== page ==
So I get a notification on my Apple phone that there has been a security breach at WYZE and that my userID and password for my external router has been compromised and needs to be changed !!!
It is really curious to me why a company trying to be a leader in home security wouldn’t take it upon itself to notify customers. As a result, I am disconnecting my Wyze equipment as quickly as I can get replacements and will no longer use Wyze products. This is what happens when a company overreaches its core competencies only so much more than profits are potentially at stake here.
Obviously - no need for a reply, but I encourage you to explain why and how this could happen in the forum so maybe existing customers can feel better about their products and connecting their homes to your servers in the belief it will never happen to them.
What kind of notification was it, was it an email or a push notification. it may not be real and a form of social engineering. I would email email@example.com so they can look into it.
This is an odd notification. What Wyze product would have your router user name and password? I’m not aware of any Wyze product that would need it and it would be strange for Wyze to ever ask for it. Unless someone can name a Wyze product that would need your username/password for your router/modem I would say this sounds like a scam/phishing email.
It was not email, it had to be direct from Apple as it was at the top of the screen showing the Settings of the for the Wyze App. It had information in it that could only have been known by Wyze and Apple. I wish I had taken a screen shot but did not think of it at the time.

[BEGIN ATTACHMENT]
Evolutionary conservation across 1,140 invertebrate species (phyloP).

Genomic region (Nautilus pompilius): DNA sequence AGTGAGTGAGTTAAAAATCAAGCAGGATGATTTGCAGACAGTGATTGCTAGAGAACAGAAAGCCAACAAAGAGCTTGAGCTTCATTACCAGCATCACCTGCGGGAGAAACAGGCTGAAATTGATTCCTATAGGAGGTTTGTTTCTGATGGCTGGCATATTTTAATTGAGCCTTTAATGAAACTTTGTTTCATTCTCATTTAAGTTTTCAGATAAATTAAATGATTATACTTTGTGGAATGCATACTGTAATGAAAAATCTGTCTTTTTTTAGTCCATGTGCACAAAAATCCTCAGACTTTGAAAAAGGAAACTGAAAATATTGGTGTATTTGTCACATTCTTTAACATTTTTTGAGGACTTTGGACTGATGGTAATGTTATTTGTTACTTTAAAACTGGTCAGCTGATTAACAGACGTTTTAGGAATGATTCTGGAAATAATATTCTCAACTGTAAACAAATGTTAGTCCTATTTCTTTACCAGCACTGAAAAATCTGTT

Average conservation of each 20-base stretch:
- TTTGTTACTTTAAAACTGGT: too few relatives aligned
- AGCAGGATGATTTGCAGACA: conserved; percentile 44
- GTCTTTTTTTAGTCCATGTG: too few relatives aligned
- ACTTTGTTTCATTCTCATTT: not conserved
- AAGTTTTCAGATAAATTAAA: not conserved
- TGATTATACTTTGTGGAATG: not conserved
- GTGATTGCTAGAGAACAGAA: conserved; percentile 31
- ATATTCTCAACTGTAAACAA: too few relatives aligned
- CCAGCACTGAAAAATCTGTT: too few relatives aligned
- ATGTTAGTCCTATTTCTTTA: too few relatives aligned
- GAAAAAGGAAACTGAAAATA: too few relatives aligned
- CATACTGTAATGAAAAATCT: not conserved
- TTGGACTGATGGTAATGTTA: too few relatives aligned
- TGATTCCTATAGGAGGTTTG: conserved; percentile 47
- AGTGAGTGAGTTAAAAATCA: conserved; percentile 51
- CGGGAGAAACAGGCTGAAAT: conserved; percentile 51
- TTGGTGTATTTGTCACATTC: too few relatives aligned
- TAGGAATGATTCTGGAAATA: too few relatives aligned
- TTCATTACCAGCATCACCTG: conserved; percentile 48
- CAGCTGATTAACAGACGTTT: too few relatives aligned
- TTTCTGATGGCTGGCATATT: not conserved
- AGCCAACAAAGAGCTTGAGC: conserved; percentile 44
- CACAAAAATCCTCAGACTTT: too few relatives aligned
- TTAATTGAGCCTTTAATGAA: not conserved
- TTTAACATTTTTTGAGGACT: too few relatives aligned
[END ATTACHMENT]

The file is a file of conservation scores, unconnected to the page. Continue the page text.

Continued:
This is not via a email spoof, a scam, or social media phishing attempt.
In app in your network settings you must supply the Wifi SID and password, Wyze must store this info on their systems so that the various devices can communicate over your wifi. I believe Amazon does the same except they ask your permission, rather vaguely, but they ask.
Ok, so it is the information for wifi network and not the login to the router itself.
I do not believe that Wyze stores that information on their servers and the wifi information is stored locally to the device itself
Is it something like this?
It is likely that that information was not compromised from Wyze but from a different website. I would recommend going to
You can type in your email and see if your email has been in any data breaches and know what passwords you should stop using.
Of course anything is possible, but if it was leaked by Wyze I think there would be others reporting the same thing.
Thanks for the clarification! The wifi-network ID and password makes a lot more sense. Still wish Apple wasn’t giving such a vague warning.
I agree with @Rareapple3’s suggestions. Maybe Wyze has had a major data breach (or really, two? because I don’t think wifi-user ID and password is stored on their servers so there would need to be a longer chain of breaches) we’ll be hearing about it but for right now the most likely issue is that Apple’s new ‘data breach’ feature alerted you to a past data breach of your credentials.
But that’s speculation! Do your own homework and trust your own gut.